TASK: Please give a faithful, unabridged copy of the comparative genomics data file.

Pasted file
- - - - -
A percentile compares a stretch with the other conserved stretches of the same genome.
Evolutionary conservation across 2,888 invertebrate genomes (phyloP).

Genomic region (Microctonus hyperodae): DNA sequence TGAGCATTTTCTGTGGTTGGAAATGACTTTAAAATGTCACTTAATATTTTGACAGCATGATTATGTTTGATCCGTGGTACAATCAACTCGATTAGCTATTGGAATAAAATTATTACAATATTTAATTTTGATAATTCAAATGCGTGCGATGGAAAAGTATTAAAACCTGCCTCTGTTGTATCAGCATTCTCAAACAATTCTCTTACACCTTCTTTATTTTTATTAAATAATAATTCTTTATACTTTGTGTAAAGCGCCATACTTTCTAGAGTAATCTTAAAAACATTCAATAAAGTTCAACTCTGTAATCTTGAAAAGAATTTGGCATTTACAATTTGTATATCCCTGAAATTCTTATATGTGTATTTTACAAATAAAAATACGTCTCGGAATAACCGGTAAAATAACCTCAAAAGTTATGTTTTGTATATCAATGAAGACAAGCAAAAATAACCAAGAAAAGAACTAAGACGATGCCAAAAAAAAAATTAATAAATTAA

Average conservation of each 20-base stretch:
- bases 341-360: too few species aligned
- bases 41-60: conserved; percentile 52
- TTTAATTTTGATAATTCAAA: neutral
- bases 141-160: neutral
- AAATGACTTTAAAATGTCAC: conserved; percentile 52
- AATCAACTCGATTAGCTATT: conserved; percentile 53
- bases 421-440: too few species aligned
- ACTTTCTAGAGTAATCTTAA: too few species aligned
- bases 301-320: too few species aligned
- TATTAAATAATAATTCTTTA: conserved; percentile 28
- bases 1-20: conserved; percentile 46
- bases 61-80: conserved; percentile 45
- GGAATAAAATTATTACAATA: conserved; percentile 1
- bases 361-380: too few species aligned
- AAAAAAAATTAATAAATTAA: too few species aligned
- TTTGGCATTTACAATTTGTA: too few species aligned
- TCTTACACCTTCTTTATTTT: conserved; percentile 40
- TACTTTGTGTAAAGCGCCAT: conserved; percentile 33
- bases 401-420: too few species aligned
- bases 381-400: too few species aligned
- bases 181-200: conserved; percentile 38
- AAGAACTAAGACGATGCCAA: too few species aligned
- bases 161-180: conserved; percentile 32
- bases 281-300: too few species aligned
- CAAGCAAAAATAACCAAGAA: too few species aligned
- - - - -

A percentile compares a stretch with the other conserved stretches of the same genome.
Evolutionary conservation across 2,888 invertebrate genomes (phyloP).

Genomic region (Microctonus hyperodae): DNA sequence TGAGCATTTTCTGTGGTTGGAAATGACTTTAAAATGTCACTTAATATTTTGACAGCATGATTATGTTTGATCCGTGGTACAATCAACTCGATTAGCTATTGGAATAAAATTATTACAATATTTAATTTTGATAATTCAAATGCGTGCGATGGAAAAGTATTAAAACCTGCCTCTGTTGTATCAGCATTCTCAAACAATTCTCTTACACCTTCTTTATTTTTATTAAATAATAATTCTTTATACTTTGTGTAAAGCGCCATACTTTCTAGAGTAATCTTAAAAACATTCAATAAAGTTCAACTCTGTAATCTTGAAAAGAATTTGGCATTTACAATTTGTATATCCCTGAAATTCTTATATGTGTATTTTACAAATAAAAATACGTCTCGGAATAACCGGTAAAATAACCTCAAAAGTTATGTTTTGTATATCAATGAAGACAAGCAAAAATAACCAAGAAAAGAACTAAGACGATGCCAAAAAAAAAATTAATAAATTAA

Average conservation of each 20-base stretch:
- bases 341-360: too few species aligned
- bases 41-60: conserved; percentile 52
- TTTAATTTTGATAATTCAAA: neutral
- bases 141-160: neutral
- AAATGACTTTAAAATGTCAC: conserved; percentile 52
- AATCAACTCGATTAGCTATT: conserved; percentile 53
- bases 421-440: too few species aligned
- ACTTTCTAGAGTAATCTTAA: too few species aligned
- bases 301-320: too few species aligned
- TATTAAATAATAATTCTTTA: conserved; percentile 28
- bases 1-20: conserved; percentile 46
- bases 61-80: conserved; percentile 45
- GGAATAAAATTATTACAATA: conserved; percentile 1
- bases 361-380: too few species aligned
- AAAAAAAATTAATAAATTAA: too few species aligned
- TTTGGCATTTACAATTTGTA: too few species aligned
- TCTTACACCTTCTTTATTTT: conserved; percentile 40
- TACTTTGTGTAAAGCGCCAT: conserved; percentile 33
- bases 401-420: too few species aligned
- bases 381-400: too few species aligned
- bases 181-200: conserved; percentile 38
- AAGAACTAAGACGATGCCAA: too few species aligned
- bases 161-180: conserved; percentile 32
- bases 281-300: too few species aligned
- CAAGCAAAAATAACCAAGAA: too few species aligned